Conclusion

Surgical site infection increased the morbidity with considerably longer hospital stay and requirement for additional procedures. Although there was no difference in neurological outcome, the infected group of patients had a significantly shorter survival.

Graphical abstract

These slides can be retrieved under Electronic Supplementary Material.

Keywords

Surgical site infection Metastatic spinal cord compression Spinal metastases 

Introduction

The spine is the most common site of metastases in the skeletal system. It is estimated that 10% of patients with cancer present initially with spinal metastases. The most common symptoms of MSCC are pain, radiculopathy, myelopathy or autonomic dysfunction [1]. The main goal of the surgical treatment of the MSCC is to maintain/restore mechanical and neurological function. However, the complication rate remains relatively high with surgical site infection (SSI) after surgery for spinal tumours to be between 0.9 and 38% depending on the type of procedure, patient population and pre-operative diagnosis [2, 3].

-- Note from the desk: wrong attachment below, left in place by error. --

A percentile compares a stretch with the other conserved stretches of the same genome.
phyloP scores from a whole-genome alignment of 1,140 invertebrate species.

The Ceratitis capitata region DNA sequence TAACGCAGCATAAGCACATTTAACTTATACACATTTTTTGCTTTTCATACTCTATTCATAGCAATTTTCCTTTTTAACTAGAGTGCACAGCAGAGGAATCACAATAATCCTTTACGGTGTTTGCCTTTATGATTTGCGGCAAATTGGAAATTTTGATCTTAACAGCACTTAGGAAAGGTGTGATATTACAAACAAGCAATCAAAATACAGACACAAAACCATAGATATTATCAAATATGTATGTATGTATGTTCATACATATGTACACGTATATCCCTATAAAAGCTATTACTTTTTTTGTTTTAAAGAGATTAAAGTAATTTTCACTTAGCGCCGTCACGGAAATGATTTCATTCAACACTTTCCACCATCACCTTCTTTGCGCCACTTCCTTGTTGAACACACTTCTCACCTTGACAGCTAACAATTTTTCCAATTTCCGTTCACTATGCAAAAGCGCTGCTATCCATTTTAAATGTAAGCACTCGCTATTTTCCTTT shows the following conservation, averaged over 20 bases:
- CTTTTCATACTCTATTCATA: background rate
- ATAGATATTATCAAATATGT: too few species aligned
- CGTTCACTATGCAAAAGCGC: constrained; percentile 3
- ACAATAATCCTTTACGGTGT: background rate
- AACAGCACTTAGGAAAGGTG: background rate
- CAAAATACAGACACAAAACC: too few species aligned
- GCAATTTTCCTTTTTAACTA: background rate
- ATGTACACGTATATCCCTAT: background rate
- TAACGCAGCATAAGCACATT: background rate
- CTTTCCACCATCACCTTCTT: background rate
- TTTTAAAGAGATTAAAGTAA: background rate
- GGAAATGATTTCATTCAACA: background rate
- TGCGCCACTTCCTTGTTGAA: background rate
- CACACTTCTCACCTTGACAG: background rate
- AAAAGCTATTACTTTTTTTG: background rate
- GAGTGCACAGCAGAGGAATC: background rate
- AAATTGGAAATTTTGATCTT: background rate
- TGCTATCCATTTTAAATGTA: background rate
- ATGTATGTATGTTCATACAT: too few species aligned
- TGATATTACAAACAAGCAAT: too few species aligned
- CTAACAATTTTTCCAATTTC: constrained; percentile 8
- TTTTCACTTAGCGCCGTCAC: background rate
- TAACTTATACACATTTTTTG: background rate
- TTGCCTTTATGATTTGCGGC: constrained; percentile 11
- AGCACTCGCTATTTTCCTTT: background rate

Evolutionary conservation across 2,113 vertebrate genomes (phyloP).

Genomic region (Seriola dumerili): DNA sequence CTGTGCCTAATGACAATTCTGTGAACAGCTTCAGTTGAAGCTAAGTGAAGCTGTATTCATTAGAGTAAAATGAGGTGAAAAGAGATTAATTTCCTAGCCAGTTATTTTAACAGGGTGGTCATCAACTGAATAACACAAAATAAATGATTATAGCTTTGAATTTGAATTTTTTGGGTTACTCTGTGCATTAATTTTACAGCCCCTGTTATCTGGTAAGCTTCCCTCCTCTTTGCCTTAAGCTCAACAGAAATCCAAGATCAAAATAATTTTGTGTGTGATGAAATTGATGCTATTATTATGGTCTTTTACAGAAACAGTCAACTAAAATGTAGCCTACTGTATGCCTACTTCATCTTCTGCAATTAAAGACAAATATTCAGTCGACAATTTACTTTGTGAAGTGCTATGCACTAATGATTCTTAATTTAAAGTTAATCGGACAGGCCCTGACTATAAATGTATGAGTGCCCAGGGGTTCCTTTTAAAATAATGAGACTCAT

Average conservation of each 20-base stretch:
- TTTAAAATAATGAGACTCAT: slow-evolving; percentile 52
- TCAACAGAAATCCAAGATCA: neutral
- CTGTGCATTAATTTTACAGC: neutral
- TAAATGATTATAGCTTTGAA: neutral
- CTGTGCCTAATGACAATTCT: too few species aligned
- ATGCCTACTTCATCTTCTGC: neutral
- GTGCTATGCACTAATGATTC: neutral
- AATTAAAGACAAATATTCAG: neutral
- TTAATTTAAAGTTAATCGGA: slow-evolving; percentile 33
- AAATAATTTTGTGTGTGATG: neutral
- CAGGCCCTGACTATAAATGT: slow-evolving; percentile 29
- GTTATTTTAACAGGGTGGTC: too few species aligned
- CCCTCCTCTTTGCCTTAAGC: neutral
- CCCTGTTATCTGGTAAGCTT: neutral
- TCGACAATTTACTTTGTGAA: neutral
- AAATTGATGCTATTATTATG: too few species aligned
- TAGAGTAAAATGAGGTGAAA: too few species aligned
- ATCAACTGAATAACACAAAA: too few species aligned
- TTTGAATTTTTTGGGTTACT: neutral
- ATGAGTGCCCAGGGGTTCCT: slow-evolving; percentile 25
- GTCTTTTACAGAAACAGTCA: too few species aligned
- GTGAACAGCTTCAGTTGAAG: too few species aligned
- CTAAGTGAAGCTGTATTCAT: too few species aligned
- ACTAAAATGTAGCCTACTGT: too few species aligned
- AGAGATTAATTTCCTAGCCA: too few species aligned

Surgical site infection after spinal surgery is particularly distressing with risk of spread of infection to the central nervous system, chronic pain, deformity, paralysis and even death [2]. It is more of a concern when treating MSCC as there is higher risk of infection compared to non-tumour spinal surgery [4, 5]. This is likely due to the association of patients with spinal tumours having multiple comorbidities, complex surgical procedures with instrumentation, adjuvant treatments with radiotherapy, chemotherapy and steroids [2, 6, 7].